It is a sad reality that violence is part of day-to-day life for increasing numbers of NHS staff. Recent research by HSJ and Unison found an absolute increase of 9.7 per cent in violent attacks on those working in hospitals.

Political action is being taken – there is hope of legislation imposing tougher penalties on those who assault emergency workers or NHS staff – but leaders at individual organisations will undoubtedly need to consider what action can be taken at the local level.

One course of action may be to turn to technology. Body worn video cameras (bodycams) can capture a point of view record of any incident. It could be that they can deter verbal abuse and aggression, since people are less likely to lash out if they know they are being filmed. So simply the presence of a bodycam may help reduce violent incidents.

Late last year, Hytera – which already supplies digital radios widely across the NHS – introduced the VM685 to the market. This affordable bodycam can capture quality high definition video, has a dual microphone to capture clear audio, and is easy to wear thanks to its universal mounting clip.

It is easy to use, with one touch record buttons and an emergency button. It has incident time, tags and watermark options, and a range of simple menu options on the device. And since it easily integrates with any existing telecommunications setups, it can be used out of the box.

As well as serving as a record of an incident, captured footage prove useful for wider purposes such as training. Videos can be used to demonstrate best practice, provide feedback on an incident, to observe the interaction between staff members, and between them and the public, and to show new recruits the kinds of incidents that can take place.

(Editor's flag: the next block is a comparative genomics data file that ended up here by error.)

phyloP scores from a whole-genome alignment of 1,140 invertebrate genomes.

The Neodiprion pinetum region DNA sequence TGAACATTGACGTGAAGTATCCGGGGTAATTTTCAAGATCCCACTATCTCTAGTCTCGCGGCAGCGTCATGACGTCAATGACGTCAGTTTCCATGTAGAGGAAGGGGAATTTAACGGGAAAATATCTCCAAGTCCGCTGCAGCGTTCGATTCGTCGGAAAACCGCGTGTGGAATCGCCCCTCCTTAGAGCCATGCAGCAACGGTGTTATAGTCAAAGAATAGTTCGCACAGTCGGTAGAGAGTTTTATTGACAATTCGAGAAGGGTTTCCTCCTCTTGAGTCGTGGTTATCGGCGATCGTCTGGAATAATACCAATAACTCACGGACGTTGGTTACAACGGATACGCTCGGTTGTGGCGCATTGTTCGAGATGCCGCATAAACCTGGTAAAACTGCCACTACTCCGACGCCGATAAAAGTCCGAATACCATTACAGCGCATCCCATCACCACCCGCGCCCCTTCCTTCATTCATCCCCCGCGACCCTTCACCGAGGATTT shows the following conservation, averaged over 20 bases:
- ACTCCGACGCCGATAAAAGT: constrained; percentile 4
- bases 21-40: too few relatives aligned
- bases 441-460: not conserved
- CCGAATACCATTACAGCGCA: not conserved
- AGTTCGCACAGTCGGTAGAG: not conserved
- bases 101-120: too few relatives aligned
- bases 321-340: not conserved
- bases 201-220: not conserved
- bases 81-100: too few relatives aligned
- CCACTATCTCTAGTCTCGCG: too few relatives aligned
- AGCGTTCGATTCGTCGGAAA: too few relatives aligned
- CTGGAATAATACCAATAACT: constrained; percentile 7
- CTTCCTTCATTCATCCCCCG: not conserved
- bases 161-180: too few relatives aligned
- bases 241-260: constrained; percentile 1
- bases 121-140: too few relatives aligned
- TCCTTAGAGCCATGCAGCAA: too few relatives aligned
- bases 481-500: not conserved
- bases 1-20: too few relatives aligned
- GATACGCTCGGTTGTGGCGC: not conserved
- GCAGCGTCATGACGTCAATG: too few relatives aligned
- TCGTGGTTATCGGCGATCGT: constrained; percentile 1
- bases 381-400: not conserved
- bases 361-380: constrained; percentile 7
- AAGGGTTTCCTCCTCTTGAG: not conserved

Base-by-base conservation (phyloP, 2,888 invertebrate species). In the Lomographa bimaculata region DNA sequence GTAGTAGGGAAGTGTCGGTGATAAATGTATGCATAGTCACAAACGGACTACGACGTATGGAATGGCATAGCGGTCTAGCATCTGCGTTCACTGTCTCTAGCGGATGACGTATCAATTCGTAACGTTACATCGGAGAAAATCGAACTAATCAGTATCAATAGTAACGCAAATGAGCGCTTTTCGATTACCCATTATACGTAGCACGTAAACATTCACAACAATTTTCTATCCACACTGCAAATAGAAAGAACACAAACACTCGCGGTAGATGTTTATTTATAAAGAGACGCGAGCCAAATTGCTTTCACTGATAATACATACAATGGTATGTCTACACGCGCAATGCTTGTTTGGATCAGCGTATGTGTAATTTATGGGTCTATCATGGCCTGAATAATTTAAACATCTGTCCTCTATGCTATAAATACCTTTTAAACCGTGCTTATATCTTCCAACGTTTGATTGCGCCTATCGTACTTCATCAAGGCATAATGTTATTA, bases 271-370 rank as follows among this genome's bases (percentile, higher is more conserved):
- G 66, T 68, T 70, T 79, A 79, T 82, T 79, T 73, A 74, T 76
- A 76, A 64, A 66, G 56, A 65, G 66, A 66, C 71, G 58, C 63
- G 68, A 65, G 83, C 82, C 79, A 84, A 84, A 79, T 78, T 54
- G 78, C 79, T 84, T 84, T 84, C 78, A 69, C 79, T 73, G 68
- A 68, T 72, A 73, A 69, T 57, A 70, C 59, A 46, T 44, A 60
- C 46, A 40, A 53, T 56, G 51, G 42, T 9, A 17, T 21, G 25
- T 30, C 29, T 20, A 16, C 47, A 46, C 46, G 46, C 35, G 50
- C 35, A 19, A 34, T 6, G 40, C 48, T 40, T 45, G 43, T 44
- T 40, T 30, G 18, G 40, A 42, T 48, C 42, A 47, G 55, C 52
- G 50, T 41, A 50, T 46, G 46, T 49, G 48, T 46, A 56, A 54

Clearly the VM685 will be most useful to NHS security staff in the first instance, but could easily be used by anyone who would find it helpful to capture point of view footage. The innovative in-built remote speaker microphone allows users to communicate efficiently from the push-to-talk on their VM685, routed via their Hytera radio, even initiating an emergency alarm, connected to the radio via cable or Bluetooth.

All video data is securely stored and processed, ensuring compliance with the general data protection regulation (GDPR). It is waterproof, drop proof and dust proof, making it ideal for a healthcare environment.

To find out more about the VM685, visit hytera.co.uk/bodycam. At the website, you can request an entirely free demo of the device – once you submit your details, Hytera will assign a trusted dealer to contact you to arrange the demo.